Earth’s History in a Cave

"Tunnel-Vision-Larry-Edwards"Source: Smithsonian
Source: Smithsonian

J. Madeleine Nash writes in the Smithsonian, “An underground scientist is pioneering a new way to learn what the climate was like thousands of years ago.”  Larry Edwards, a geochemist from the University of Minnesota has undertaken the study of stalagmites.  Nash writes:

“To Edwards, a stalagmite is more than a chunk of geology that looks like a modern sculpture: It’s a collection of climate sensors, rather like tree rings but extending often hundreds of thousands of years back in time. Perhaps the only other earthly archives that have provided such a high-resolution portrait of the past half-million years are ice cores.”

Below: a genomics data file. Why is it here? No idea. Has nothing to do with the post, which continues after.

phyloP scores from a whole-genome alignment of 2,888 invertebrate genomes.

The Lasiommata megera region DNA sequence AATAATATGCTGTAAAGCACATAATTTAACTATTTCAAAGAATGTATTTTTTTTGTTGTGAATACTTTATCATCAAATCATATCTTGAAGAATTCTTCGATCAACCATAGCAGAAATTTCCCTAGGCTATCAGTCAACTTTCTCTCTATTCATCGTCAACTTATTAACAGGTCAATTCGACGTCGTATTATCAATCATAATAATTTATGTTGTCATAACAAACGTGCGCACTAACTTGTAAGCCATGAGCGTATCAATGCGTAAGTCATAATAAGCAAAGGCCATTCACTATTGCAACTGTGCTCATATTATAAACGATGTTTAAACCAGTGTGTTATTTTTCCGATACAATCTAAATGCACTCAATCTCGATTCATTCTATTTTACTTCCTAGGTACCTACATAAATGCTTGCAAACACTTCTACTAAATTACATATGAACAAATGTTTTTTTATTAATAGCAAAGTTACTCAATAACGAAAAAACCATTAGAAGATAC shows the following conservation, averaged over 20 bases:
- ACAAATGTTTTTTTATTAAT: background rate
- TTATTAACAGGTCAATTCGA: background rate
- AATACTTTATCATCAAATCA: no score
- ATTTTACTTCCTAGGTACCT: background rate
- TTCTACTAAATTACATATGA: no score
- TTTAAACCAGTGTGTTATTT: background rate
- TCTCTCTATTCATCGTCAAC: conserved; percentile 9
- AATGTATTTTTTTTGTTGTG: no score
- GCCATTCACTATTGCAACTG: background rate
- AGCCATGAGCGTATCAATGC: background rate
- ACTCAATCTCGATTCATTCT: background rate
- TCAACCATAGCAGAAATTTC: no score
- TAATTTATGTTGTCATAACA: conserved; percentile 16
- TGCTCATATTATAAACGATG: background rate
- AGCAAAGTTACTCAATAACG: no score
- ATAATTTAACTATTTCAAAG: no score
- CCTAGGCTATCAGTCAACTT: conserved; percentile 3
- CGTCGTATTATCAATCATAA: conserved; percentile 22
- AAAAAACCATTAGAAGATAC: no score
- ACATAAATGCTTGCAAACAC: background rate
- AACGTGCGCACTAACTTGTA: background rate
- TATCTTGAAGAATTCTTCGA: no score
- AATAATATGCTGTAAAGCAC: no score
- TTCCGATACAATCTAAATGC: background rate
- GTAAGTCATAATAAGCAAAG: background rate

Edwards has done comparative studies from different continents that show a similar climate timeline:

“In a landmark study, Edwards and his collaborators compared the precipitation swings captured by Hulu Cave on the outskirts of Nanjing, China, with temperatures encoded by Greenland’s ice. Plotted as graphs, and positioned side by side, the dips and valleys in both records are sharp and—for the 60,000-year period covered by the stalagmites—synchronous.”


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